Next Noble Pen Meeting
July 26th, 2018 at 7 pm
1906 Blairs Ferry Rd NE, Cedar Rapids
What story scared you the most? Several authors answer.
The bake shop will sell your book. Ask Ciuin for details.
Ciuin wrote more on CM.
Many words and phrases linger in English but have become idiom because their original meaning is obsolete. Everybody knows the phrase “carbon copy,” but how many have actually used carbon paper to make a copy? For a writer, it’s a tradeoff between using phrases that carry a sense of the past versus losing readers who don’t have that history.
Someone may say they were “hung out to dry” if left alone to face a problem, but how many have hung out clothes to dry on a clothesline? Who has actually heard a “broken record” on the phonograph?Have you bought anything that was “a dime a dozen” recently? “Don’t touch that dial,” but do you have a radio or TV upon which you can actually turn a dial? Is it bigger than a bread box?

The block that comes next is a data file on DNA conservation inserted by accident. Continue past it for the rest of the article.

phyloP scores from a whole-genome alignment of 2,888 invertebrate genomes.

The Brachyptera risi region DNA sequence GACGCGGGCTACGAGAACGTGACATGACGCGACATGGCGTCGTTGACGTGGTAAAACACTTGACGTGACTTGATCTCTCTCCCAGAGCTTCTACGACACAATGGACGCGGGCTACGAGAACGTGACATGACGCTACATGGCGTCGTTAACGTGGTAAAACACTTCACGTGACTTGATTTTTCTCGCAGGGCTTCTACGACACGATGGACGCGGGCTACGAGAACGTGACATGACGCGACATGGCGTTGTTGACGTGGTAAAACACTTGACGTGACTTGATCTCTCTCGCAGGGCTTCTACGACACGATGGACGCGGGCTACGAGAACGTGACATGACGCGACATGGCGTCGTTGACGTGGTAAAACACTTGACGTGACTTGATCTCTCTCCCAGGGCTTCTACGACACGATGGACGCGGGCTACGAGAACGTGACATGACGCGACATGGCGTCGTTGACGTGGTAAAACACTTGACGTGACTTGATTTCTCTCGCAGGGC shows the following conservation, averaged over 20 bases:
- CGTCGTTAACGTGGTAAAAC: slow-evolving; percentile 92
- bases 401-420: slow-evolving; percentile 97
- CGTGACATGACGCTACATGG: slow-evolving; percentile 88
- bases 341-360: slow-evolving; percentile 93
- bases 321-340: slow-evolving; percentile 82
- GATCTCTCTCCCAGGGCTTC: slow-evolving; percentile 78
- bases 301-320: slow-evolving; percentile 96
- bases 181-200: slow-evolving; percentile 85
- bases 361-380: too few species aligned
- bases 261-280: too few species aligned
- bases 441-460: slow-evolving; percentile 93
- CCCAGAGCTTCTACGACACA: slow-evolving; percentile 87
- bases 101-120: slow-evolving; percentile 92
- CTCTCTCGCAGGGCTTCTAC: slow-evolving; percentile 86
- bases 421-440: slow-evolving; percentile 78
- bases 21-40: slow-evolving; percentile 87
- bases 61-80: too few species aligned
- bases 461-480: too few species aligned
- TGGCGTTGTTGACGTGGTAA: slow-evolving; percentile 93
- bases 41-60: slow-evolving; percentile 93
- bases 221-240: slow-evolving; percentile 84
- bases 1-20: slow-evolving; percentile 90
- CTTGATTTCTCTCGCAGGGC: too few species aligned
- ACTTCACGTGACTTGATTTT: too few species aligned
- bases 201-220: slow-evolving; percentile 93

Many other phrases never had a literal interpretation, but convey a sense of the past to those old enough to remember their use. Life used to be “swell”, but when’s the last time anything was swell, cool, far out, or neato? Gee whillikers! Can you dig it?
There are more of these old expressions “than Carter had liver pills”. “Kilroy was here”, but he isn’t anymore. This is a fine kettle of fish! Do you look “like the wreck of the Hesperus” when you get up? Heavens to Betsy! I’ll be a monkey’s uncle! Jumpin’ Jehoshaphat! Holy moley!
You can’t bring those days back, not for all the tea in China, but you can remind people of them by using them when writing a story set in the past. Just be careful not to lose the younger readers who aren’t familiar with them. See ‘ya later, alligator! Catch ya’ on the flip side.